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Light Sci Appl. 2018 Dec 19;7:110. doi: 10.1038/s41377-018-0111-0. eCollection 2018.

Subcellular spatial resolution achieved for deep-brain imaging in vivo using a minimally invasive multimode fiber.

Author information

1
1Department of Pharmacology, University of Oxford, Mansfield Road, Oxford, OX1 3QT UK.
2
2Department of Engineering Science, University of Oxford, Parks Road, Oxford, OX1 3PJ UK.
3
3School of Engineering, Physics and Mathematics, College of Art, Science & Engineering, University of Dundee, Nethergate, Dundee, DD1 4HN Scotland UK.
4
4Institute of Scientific Instruments of the CAS, Královopolská 147, 612 64 Brno, Czech Republic.
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Contributed equally

Abstract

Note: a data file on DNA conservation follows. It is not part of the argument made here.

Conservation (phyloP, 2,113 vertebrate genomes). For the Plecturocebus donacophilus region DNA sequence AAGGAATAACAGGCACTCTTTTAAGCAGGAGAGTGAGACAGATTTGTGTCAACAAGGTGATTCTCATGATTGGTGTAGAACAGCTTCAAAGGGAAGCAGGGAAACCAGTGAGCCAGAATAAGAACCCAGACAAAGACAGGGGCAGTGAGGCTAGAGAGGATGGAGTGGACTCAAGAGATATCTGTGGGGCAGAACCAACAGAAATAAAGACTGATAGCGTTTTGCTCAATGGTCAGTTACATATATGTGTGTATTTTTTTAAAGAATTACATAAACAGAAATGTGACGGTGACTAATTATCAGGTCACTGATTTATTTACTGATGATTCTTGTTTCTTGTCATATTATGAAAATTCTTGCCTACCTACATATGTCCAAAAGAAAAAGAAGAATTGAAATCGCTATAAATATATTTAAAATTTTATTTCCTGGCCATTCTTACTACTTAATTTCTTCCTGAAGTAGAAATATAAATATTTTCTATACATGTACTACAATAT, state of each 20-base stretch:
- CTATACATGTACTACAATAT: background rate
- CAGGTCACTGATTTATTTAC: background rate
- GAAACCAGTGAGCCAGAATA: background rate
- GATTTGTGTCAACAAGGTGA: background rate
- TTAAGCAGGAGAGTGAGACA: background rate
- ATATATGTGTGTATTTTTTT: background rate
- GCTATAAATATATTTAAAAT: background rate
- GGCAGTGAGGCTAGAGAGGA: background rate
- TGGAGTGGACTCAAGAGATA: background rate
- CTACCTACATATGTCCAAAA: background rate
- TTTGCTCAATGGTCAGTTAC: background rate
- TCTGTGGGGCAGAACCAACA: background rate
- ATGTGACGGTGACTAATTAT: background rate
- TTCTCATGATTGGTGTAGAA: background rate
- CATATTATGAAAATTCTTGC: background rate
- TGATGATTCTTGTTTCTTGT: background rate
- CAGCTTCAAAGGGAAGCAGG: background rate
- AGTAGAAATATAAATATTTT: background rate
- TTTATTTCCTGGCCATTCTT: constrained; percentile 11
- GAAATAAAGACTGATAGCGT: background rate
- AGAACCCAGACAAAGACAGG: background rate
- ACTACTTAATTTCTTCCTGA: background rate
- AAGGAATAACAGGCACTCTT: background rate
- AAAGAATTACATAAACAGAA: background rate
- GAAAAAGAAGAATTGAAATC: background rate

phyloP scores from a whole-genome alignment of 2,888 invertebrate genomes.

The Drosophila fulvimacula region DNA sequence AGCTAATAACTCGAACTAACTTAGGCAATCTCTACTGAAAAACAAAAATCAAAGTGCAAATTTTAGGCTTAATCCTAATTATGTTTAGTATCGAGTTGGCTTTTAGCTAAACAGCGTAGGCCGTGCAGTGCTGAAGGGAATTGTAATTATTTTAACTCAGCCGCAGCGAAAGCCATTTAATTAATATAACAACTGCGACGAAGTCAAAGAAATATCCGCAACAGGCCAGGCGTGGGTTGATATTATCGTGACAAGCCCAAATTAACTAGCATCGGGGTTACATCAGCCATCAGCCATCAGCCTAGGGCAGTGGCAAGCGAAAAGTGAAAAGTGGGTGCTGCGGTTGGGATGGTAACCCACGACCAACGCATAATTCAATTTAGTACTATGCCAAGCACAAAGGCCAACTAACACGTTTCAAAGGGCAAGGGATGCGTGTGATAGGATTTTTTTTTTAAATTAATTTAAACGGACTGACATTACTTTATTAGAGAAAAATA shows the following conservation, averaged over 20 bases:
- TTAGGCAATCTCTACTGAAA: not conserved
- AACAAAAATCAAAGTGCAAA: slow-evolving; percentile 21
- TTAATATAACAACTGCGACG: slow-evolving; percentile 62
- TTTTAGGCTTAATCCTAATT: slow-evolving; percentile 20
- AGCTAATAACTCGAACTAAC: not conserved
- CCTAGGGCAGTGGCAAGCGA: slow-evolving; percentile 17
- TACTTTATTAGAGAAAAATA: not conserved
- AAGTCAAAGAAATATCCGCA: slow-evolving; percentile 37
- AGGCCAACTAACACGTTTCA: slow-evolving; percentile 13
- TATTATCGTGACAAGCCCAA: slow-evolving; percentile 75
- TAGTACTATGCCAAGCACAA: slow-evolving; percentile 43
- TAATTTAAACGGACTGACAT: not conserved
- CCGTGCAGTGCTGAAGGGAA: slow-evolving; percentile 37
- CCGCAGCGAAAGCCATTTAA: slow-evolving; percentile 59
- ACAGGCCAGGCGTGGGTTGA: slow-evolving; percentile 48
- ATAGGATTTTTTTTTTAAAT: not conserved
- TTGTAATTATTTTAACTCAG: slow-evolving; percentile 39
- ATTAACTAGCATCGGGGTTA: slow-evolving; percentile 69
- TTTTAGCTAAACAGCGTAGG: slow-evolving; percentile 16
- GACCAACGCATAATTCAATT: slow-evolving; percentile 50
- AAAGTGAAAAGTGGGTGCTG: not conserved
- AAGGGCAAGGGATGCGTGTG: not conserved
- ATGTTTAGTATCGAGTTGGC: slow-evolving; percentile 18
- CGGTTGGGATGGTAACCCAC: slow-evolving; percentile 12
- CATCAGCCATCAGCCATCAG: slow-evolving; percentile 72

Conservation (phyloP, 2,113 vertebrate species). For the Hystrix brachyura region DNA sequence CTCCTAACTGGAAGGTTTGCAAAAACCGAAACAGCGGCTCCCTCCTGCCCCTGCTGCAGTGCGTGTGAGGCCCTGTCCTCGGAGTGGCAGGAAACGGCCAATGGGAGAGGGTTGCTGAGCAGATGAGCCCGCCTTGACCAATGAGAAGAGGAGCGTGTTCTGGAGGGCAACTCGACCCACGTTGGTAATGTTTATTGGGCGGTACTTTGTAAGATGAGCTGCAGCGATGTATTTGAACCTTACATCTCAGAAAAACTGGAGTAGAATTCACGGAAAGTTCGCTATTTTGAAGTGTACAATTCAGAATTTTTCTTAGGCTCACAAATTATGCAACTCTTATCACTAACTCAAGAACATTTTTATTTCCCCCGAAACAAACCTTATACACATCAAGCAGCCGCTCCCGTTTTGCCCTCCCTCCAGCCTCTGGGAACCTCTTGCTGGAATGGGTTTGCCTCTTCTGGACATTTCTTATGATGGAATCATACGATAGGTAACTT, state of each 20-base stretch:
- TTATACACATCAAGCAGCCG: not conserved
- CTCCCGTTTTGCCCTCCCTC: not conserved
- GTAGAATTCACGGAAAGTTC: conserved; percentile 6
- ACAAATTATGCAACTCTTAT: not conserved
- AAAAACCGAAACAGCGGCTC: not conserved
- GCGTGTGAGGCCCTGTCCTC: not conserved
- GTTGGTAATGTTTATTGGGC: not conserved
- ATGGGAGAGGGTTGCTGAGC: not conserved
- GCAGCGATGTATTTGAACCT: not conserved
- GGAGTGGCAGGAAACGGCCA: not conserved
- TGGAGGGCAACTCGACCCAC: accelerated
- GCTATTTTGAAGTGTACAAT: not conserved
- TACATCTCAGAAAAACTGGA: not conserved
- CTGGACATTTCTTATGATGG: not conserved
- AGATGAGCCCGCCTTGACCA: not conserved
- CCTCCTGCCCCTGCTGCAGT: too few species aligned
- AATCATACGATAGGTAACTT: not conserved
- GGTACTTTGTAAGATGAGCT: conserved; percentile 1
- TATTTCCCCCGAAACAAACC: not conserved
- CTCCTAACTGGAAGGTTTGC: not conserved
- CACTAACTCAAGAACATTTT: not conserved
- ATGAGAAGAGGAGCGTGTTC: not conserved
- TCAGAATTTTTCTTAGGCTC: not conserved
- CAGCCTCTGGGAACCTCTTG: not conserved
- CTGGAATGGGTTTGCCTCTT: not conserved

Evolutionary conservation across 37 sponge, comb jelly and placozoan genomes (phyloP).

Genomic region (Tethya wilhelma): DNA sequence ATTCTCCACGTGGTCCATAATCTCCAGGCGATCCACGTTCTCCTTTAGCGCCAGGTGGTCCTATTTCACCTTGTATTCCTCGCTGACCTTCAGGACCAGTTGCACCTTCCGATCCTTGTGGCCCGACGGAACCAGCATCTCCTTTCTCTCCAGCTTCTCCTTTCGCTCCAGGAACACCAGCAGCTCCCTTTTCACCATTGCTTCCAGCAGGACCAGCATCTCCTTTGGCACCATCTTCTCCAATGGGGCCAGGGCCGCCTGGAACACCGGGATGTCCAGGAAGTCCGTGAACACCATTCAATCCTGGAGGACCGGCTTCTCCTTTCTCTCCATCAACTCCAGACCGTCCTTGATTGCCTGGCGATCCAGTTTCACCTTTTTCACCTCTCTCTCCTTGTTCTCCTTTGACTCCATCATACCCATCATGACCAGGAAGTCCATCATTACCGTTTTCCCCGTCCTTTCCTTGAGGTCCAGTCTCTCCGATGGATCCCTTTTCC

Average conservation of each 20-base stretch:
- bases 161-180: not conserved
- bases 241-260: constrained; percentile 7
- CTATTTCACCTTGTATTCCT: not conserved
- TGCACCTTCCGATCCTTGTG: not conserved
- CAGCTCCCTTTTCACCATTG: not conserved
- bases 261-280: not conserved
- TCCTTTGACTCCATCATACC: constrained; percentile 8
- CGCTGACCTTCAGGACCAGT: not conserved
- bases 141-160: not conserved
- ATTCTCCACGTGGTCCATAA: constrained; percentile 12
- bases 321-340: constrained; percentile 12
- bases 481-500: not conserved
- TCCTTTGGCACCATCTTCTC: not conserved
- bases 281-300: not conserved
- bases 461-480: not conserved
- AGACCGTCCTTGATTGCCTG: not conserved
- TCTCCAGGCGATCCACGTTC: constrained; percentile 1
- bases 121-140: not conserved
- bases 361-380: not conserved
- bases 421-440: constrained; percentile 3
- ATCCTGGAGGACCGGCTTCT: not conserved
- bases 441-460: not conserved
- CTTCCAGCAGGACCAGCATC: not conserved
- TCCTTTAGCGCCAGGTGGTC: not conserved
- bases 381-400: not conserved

Achieving intravital optical imaging with diffraction-limited spatial resolution of deep-brain structures represents an important step toward the goal of understanding the mammalian central nervous system1-4. Advances in wavefront-shaping methods and computational power have recently allowed for a novel approach to high-resolution imaging, utilizing deterministic light propagation through optically complex media and, of particular importance for this work, multimode optical fibers (MMFs)5-7. We report a compact and highly optimized approach for minimally invasive in vivo brain imaging applications. The volume of tissue lesion was reduced by more than 100-fold, while preserving diffraction-limited imaging performance utilizing wavefront control of light propagation through a single 50-μm-core MMF. Here, we demonstrated high-resolution fluorescence imaging of subcellular neuronal structures, dendrites and synaptic specializations, in deep-brain regions of living mice, as well as monitored stimulus-driven functional Ca2+ responses. These results represent a major breakthrough in the compromise between high-resolution imaging and tissue damage, heralding new possibilities for deep-brain imaging in vivo.

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